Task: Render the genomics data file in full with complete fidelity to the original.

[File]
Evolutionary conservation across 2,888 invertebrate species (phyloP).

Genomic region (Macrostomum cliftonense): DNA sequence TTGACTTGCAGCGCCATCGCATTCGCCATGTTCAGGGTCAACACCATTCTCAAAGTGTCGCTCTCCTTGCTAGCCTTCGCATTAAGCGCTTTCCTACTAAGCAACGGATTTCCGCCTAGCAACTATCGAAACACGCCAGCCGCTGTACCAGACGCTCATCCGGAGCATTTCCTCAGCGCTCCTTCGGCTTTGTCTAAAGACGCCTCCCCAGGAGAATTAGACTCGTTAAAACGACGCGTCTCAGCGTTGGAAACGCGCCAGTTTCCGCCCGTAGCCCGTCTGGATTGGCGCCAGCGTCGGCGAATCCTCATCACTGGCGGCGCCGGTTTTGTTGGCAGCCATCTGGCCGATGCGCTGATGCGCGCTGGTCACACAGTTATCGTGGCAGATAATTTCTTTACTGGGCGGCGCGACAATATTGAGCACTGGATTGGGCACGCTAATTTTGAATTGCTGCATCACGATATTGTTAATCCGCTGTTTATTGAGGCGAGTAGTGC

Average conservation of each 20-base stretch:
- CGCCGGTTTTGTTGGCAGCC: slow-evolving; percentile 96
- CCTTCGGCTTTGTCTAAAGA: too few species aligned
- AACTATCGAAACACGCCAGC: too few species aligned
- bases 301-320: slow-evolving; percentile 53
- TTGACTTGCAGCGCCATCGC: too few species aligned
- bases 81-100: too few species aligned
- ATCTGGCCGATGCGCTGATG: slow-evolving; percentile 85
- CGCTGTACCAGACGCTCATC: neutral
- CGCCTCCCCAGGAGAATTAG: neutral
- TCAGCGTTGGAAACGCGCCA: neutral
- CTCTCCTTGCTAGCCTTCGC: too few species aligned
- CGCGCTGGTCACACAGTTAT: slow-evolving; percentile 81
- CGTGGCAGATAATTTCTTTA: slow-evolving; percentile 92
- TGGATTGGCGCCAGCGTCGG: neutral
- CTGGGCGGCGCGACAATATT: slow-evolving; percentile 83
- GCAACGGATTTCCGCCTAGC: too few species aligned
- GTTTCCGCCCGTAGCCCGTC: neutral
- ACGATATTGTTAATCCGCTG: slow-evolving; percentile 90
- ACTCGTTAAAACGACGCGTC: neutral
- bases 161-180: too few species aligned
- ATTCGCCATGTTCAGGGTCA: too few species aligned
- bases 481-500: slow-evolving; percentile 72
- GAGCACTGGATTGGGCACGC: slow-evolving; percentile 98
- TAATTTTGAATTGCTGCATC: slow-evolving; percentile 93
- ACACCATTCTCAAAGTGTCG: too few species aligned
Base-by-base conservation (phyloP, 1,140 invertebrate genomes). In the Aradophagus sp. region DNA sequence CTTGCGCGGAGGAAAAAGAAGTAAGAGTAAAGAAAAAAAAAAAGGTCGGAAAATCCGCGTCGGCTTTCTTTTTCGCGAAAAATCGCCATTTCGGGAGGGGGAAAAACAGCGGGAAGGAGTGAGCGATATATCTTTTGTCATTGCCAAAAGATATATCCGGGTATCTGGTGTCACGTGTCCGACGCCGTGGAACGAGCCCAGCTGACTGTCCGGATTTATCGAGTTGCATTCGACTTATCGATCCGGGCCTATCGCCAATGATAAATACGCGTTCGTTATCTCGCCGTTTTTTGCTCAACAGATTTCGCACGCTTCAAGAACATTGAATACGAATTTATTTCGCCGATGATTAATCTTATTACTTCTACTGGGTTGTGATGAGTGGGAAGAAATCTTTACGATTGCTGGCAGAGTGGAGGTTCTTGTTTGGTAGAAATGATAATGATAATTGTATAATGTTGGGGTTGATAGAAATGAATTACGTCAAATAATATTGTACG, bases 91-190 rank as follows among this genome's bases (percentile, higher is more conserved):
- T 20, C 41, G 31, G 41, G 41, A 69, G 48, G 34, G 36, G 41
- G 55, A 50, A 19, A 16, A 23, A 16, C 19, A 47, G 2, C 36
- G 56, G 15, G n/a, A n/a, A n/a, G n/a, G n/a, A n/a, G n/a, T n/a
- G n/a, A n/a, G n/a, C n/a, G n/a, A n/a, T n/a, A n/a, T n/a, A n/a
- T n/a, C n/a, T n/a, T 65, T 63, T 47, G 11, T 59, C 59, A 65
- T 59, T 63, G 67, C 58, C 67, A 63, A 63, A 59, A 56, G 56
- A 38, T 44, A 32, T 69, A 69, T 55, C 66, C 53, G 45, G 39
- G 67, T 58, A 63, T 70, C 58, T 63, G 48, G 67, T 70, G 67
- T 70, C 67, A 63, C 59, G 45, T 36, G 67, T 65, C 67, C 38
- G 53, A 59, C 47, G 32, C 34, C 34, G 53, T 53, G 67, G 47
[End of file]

Evolutionary conservation across 2,888 invertebrate species (phyloP).

Genomic region (Macrostomum cliftonense): DNA sequence TTGACTTGCAGCGCCATCGCATTCGCCATGTTCAGGGTCAACACCATTCTCAAAGTGTCGCTCTCCTTGCTAGCCTTCGCATTAAGCGCTTTCCTACTAAGCAACGGATTTCCGCCTAGCAACTATCGAAACACGCCAGCCGCTGTACCAGACGCTCATCCGGAGCATTTCCTCAGCGCTCCTTCGGCTTTGTCTAAAGACGCCTCCCCAGGAGAATTAGACTCGTTAAAACGACGCGTCTCAGCGTTGGAAACGCGCCAGTTTCCGCCCGTAGCCCGTCTGGATTGGCGCCAGCGTCGGCGAATCCTCATCACTGGCGGCGCCGGTTTTGTTGGCAGCCATCTGGCCGATGCGCTGATGCGCGCTGGTCACACAGTTATCGTGGCAGATAATTTCTTTACTGGGCGGCGCGACAATATTGAGCACTGGATTGGGCACGCTAATTTTGAATTGCTGCATCACGATATTGTTAATCCGCTGTTTATTGAGGCGAGTAGTGC

Average conservation of each 20-base stretch:
- CGCCGGTTTTGTTGGCAGCC: slow-evolving; percentile 96
- CCTTCGGCTTTGTCTAAAGA: too few species aligned
- AACTATCGAAACACGCCAGC: too few species aligned
- bases 301-320: slow-evolving; percentile 53
- TTGACTTGCAGCGCCATCGC: too few species aligned
- bases 81-100: too few species aligned
- ATCTGGCCGATGCGCTGATG: slow-evolving; percentile 85
- CGCTGTACCAGACGCTCATC: neutral
- CGCCTCCCCAGGAGAATTAG: neutral
- TCAGCGTTGGAAACGCGCCA: neutral
- CTCTCCTTGCTAGCCTTCGC: too few species aligned
- CGCGCTGGTCACACAGTTAT: slow-evolving; percentile 81
- CGTGGCAGATAATTTCTTTA: slow-evolving; percentile 92
- TGGATTGGCGCCAGCGTCGG: neutral
- CTGGGCGGCGCGACAATATT: slow-evolving; percentile 83
- GCAACGGATTTCCGCCTAGC: too few species aligned
- GTTTCCGCCCGTAGCCCGTC: neutral
- ACGATATTGTTAATCCGCTG: slow-evolving; percentile 90
- ACTCGTTAAAACGACGCGTC: neutral
- bases 161-180: too few species aligned
- ATTCGCCATGTTCAGGGTCA: too few species aligned
- bases 481-500: slow-evolving; percentile 72
- GAGCACTGGATTGGGCACGC: slow-evolving; percentile 98
- TAATTTTGAATTGCTGCATC: slow-evolving; percentile 93
- ACACCATTCTCAAAGTGTCG: too few species aligned
Base-by-base conservation (phyloP, 1,140 invertebrate genomes). In the Aradophagus sp. region DNA sequence CTTGCGCGGAGGAAAAAGAAGTAAGAGTAAAGAAAAAAAAAAAGGTCGGAAAATCCGCGTCGGCTTTCTTTTTCGCGAAAAATCGCCATTTCGGGAGGGGGAAAAACAGCGGGAAGGAGTGAGCGATATATCTTTTGTCATTGCCAAAAGATATATCCGGGTATCTGGTGTCACGTGTCCGACGCCGTGGAACGAGCCCAGCTGACTGTCCGGATTTATCGAGTTGCATTCGACTTATCGATCCGGGCCTATCGCCAATGATAAATACGCGTTCGTTATCTCGCCGTTTTTTGCTCAACAGATTTCGCACGCTTCAAGAACATTGAATACGAATTTATTTCGCCGATGATTAATCTTATTACTTCTACTGGGTTGTGATGAGTGGGAAGAAATCTTTACGATTGCTGGCAGAGTGGAGGTTCTTGTTTGGTAGAAATGATAATGATAATTGTATAATGTTGGGGTTGATAGAAATGAATTACGTCAAATAATATTGTACG, bases 91-190 rank as follows among this genome's bases (percentile, higher is more conserved):
- T 20, C 41, G 31, G 41, G 41, A 69, G 48, G 34, G 36, G 41
- G 55, A 50, A 19, A 16, A 23, A 16, C 19, A 47, G 2, C 36
- G 56, G 15, G n/a, A n/a, A n/a, G n/a, G n/a, A n/a, G n/a, T n/a
- G n/a, A n/a, G n/a, C n/a, G n/a, A n/a, T n/a, A n/a, T n/a, A n/a
- T n/a, C n/a, T n/a, T 65, T 63, T 47, G 11, T 59, C 59, A 65
- T 59, T 63, G 67, C 58, C 67, A 63, A 63, A 59, A 56, G 56
- A 38, T 44, A 32, T 69, A 69, T 55, C 66, C 53, G 45, G 39
- G 67, T 58, A 63, T 70, C 58, T 63, G 48, G 67, T 70, G 67
- T 70, C 67, A 63, C 59, G 45, T 36, G 67, T 65, C 67, C 38
- G 53, A 59, C 47, G 32, C 34, C 34, G 53, T 53, G 67, G 47